You could probably fit the number of people surprised by Gilead Sciences' (NASDAQ: GILD) third-quarter results inside a phone booth -- if you could even find one. Hepatitis C virus (HCV) drug sales plunged. HIV drug sales looked good. And Gilead still has a boatload of cash.
The more interesting aspect of Gilead's third-quarter update, though, wasn't in its numbers, but rather in what the biotech's executives said in the quarterly conference call with analysts. Here are five things you need to know from that call. (Quotes courtesy of S&P Global Market Intelligence.)
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1. It's going to get worse for the HCV franchise
As bad as HCV sales looked for Gilead in the third quarter, they're only going to get worse. While the company started to see early signs of competition during the quarter, Jim Meyers, Gilead's executive vice president of worldwide commercial operations, said that the impact of competition "will be more fully reflected beginning in the fourth quarter."
This competition is coming from AbbVie's (NYSE: ABBV) new HCV drug, Mavyret. Like Gilead's Epclusa, Mavyret treats all major genotypes of HCV. AbbVie's entrance into the market will hurt Gilead in two ways: It will take away market share and offer lower prices. Meyers said, however, that Gilead expects to retain its market leadership in the commercial and Medicare lines of business.
Even if AbbVie wasn't a competitive threat, Gilead would still be facing a dismal outlook for its HCV products. Patient starts continue to decline, with no signs yet of stabilization. One potential bright spot, though, is in China. Gilead recently announced approval for Sovaldi in China and hopes to win approval for Harvoni and Epclusa as well. The company estimates that 10 million Chinese patients have HCV, but analyst Katherine Xu with William Blair thinks the opportunity could be much larger -- potentially one-third of the U.S. market.
2. Non-HCV drugs are performing better than it might appear
A quick glance at Gilead's third-quarter results might make you think that sales for its non-HCV drugs only grew modestly over the prior-year period. While it's true that year-over-year sales for the biotech's non-HCV drugs increased by just 4%, there's more to the story. A favorable adjustment of $332 million to rebate reserves artificially inflated the 2016 third-quarter numbers. Excluding this adjustment, non-HCV revenue jumped 16% higher than the year-ago period.
Gilead has been sounding the praises for Genvoya's launch for most of 2017, and deservedly so. But another HIV drug, Descovy, is also coming on strong. Meyers noted that "Descovy is on track to surpass both Atripla and Truvada to become the second most successful HIV product launch in U.S. history, behind only Genvoya."
3. No big worries about reimbursement for Yescarta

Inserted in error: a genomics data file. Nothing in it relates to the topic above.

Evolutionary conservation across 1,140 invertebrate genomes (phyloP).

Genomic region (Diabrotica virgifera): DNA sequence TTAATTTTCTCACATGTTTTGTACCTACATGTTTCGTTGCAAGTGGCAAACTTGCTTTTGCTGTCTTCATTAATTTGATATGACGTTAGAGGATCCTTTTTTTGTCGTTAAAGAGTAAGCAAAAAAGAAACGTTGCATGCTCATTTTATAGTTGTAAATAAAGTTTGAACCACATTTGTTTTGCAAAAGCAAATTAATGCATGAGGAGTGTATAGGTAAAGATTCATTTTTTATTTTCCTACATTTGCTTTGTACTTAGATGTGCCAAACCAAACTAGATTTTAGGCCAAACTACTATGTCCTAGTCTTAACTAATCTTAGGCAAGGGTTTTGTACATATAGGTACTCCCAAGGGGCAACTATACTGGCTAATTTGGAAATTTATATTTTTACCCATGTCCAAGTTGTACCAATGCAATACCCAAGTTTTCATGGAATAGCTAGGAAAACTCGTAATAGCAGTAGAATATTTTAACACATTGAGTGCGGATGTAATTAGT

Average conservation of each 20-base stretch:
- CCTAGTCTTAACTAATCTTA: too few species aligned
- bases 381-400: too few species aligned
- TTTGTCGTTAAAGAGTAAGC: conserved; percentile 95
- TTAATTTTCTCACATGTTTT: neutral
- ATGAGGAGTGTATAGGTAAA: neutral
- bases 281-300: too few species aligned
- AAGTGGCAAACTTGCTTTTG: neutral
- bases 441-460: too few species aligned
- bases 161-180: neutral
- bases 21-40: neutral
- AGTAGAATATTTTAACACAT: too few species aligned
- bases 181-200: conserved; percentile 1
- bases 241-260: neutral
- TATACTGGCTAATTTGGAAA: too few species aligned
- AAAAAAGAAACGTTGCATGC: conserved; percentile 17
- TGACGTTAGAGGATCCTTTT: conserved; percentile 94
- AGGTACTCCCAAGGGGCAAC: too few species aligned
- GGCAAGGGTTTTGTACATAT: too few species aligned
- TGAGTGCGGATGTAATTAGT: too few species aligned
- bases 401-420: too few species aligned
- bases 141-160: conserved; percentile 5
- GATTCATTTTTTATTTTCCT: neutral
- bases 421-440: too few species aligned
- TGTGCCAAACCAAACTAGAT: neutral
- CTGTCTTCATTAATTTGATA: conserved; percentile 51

The FDA delivered a pleasant surprise with its earlier-than-expected approval for Yescarta in treating relapsed or refractory large B-cell lymphoma. Gilead's management isn't too worried about payers reimbursing for the CAR-T therapy gained with the Kite Pharma acquisition.
Meyers said that "all the discussions that Kite folks have had with payers to this point, both government and private payers, have indicated that they believe that they will cover Yescarta beginning at approval." Gilead thinks that around 50% to 60% of the payer mix will be commercial, with the rest primarily Medicare. What will the price for Yescarta be? COO Kevin Young threw out $373,000 per patient as a good number for analysts to use for modeling purposes.
4. Making significant progress on pipeline
Even with its HIV franchise performing well and opportunities for Yescarta, Gilead needs more help in returning to growth. Gilead CEO John Milligan noted an FDA decision on its promising bictegravir combo built on the Descovy backbone in treating HIV is expected in February. He also said the company is making "significant progress" with its liver disease programs focused largely on nonalcoholic steatohepatitis (NASH).
Gilead announced results from a phase 2 study of NASH candidate GS-0976 earlier this week. Milligan highlighted those results in his comments, adding that the company could initiate larger mid-stage combination studies of the experimental drugs with two other NASH pipeline assets next year. Chief scientific officer Norbert Bischofberger later said that Gilead "will almost certainly start combination studies sometime next year." Although it's still early, NASH could present an enormous opportunity for Gilead within a few years.
5. Expect more deals
When Gilead announced its acquisition of Kite, Milligan said that the company would not be "going quietly after this deal," with the business development group staying "very active" evaluating opportunities. He reiterated in the third-quarter call "that M&A [mergers and acquisitions] is going to be an ongoing activity at Gilead," adding that his team is "very, very active" in evaluating opportunities.
Gilead ended the third quarter with a whopping $41.4 billion in cash, cash equivalents, and marketable securities. The big biotech continues to enjoy strong cash flow even with its HCV challenges. Investors should probably take the company at its word and expect more acquisitions in the not-too-distant future.
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